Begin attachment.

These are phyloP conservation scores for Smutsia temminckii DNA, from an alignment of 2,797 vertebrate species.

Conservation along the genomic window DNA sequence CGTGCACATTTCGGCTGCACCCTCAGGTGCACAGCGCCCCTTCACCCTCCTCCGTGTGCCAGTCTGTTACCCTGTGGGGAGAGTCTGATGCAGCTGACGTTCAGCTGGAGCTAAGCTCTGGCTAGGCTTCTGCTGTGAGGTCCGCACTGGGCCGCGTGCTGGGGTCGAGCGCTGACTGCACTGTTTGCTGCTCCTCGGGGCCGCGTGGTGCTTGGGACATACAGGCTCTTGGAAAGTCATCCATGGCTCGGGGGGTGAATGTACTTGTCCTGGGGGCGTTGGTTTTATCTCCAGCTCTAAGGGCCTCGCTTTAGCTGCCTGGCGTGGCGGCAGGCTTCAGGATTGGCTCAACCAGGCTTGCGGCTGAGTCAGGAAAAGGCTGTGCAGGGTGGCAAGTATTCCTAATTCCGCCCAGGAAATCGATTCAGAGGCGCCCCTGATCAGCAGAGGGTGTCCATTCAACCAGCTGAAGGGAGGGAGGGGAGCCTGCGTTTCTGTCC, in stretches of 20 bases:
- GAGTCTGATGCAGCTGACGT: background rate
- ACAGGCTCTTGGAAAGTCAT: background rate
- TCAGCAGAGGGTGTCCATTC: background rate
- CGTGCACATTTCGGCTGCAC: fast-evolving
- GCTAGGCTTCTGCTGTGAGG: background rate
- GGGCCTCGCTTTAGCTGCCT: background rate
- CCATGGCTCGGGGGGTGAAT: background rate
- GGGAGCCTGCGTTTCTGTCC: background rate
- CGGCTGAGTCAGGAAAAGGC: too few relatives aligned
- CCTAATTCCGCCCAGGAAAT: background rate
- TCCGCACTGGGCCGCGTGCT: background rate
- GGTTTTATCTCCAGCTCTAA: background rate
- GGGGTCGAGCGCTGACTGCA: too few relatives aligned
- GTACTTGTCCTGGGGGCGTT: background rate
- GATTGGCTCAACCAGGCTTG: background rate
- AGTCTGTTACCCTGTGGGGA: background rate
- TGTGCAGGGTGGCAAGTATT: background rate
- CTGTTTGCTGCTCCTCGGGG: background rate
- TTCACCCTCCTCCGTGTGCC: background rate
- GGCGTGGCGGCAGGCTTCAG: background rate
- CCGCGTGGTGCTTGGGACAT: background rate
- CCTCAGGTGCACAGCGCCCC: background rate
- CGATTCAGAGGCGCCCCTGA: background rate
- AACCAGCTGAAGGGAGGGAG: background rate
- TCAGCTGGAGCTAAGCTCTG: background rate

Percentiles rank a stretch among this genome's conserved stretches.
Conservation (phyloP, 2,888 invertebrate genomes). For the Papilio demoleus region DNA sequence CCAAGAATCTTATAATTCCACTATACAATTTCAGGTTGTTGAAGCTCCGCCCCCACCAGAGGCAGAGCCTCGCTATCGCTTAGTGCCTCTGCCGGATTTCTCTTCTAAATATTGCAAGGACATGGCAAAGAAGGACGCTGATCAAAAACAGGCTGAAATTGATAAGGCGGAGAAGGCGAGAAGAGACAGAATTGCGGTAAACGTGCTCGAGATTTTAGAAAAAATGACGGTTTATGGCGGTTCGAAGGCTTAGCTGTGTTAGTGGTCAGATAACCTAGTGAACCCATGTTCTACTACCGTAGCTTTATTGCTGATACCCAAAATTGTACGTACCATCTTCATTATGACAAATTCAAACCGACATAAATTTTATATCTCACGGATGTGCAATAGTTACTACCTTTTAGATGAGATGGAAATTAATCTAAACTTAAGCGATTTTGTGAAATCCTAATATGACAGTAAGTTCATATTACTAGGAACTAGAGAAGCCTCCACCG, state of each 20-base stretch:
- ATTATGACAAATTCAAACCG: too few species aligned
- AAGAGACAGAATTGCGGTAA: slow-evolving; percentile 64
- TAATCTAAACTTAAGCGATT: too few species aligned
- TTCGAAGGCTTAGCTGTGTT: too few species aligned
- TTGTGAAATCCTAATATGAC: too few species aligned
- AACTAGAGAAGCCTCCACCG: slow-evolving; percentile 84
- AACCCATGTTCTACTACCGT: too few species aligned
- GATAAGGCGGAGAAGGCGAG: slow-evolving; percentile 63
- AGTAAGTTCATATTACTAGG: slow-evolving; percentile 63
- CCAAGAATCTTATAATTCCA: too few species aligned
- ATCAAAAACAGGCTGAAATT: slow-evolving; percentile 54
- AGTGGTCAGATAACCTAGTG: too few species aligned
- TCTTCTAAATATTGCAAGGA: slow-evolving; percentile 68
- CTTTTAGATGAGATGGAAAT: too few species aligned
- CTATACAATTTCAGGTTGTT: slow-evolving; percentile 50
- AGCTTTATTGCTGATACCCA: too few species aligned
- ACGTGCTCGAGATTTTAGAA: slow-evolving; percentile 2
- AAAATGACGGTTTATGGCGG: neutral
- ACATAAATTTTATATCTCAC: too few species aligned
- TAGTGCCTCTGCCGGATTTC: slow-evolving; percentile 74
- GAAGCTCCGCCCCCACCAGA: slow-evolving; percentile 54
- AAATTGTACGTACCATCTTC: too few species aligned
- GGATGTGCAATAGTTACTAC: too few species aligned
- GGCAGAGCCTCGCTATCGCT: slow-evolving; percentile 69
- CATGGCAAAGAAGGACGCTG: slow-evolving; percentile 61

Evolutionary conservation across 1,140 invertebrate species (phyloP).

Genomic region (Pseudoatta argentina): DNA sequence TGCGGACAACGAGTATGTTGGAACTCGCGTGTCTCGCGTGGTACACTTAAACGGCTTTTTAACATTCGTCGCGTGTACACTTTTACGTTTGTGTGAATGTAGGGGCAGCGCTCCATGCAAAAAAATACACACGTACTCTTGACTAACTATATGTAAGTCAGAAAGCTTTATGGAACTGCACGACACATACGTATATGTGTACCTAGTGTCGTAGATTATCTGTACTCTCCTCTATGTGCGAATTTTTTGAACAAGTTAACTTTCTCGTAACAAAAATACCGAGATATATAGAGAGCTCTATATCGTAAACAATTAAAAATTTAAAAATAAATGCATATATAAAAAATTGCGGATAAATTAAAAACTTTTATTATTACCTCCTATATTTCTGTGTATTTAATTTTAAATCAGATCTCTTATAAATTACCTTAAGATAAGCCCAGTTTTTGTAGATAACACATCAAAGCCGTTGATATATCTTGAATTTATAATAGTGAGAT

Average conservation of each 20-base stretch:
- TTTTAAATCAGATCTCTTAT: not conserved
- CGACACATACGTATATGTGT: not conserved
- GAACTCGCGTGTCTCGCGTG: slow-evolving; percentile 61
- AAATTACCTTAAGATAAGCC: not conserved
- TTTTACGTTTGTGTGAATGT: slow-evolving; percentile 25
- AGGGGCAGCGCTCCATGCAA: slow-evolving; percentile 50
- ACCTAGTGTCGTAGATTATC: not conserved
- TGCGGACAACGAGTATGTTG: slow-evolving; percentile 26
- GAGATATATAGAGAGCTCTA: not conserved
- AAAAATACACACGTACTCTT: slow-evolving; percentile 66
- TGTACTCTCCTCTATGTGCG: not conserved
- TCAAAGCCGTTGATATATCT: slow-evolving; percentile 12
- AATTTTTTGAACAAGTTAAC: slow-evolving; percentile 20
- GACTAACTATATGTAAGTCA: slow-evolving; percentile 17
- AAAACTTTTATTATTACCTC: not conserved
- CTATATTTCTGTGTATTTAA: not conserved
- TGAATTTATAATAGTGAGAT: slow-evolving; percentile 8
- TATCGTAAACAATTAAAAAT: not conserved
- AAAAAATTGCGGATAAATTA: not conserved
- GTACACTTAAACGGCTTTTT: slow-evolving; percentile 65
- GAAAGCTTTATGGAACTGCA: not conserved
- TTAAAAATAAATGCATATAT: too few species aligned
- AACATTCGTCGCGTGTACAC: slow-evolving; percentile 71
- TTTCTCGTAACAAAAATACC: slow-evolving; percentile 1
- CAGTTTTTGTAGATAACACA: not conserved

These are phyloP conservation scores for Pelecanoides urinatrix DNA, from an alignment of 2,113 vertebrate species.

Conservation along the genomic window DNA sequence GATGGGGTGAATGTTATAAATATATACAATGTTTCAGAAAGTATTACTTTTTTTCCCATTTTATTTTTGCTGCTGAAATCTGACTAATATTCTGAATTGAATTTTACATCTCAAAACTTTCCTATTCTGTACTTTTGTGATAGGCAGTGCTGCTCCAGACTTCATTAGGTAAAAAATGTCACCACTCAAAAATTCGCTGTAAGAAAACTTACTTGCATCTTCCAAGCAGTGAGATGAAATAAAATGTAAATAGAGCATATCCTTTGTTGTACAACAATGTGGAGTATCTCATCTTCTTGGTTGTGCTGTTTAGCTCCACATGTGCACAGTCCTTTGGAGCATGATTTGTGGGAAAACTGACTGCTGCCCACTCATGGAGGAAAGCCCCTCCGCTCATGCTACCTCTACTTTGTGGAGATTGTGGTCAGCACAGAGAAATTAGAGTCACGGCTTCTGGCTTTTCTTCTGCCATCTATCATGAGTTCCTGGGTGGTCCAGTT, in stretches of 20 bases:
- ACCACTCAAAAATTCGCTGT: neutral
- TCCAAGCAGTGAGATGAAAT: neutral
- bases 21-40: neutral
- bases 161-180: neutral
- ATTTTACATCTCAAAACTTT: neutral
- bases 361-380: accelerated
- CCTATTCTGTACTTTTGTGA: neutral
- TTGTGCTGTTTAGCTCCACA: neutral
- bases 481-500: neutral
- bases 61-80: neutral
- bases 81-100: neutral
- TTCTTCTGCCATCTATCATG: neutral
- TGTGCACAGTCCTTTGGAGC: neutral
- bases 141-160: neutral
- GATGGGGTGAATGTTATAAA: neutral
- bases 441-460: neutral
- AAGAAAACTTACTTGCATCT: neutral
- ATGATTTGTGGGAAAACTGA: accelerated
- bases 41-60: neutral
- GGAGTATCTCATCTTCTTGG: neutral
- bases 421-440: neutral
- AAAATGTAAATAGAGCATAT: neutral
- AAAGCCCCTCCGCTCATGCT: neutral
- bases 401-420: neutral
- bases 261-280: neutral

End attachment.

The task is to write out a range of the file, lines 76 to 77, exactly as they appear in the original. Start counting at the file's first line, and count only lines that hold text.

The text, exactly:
- AAAAAATTGCGGATAAATTA: not conserved
- GTACACTTAAACGGCTTTTT: slow-evolving; percentile 65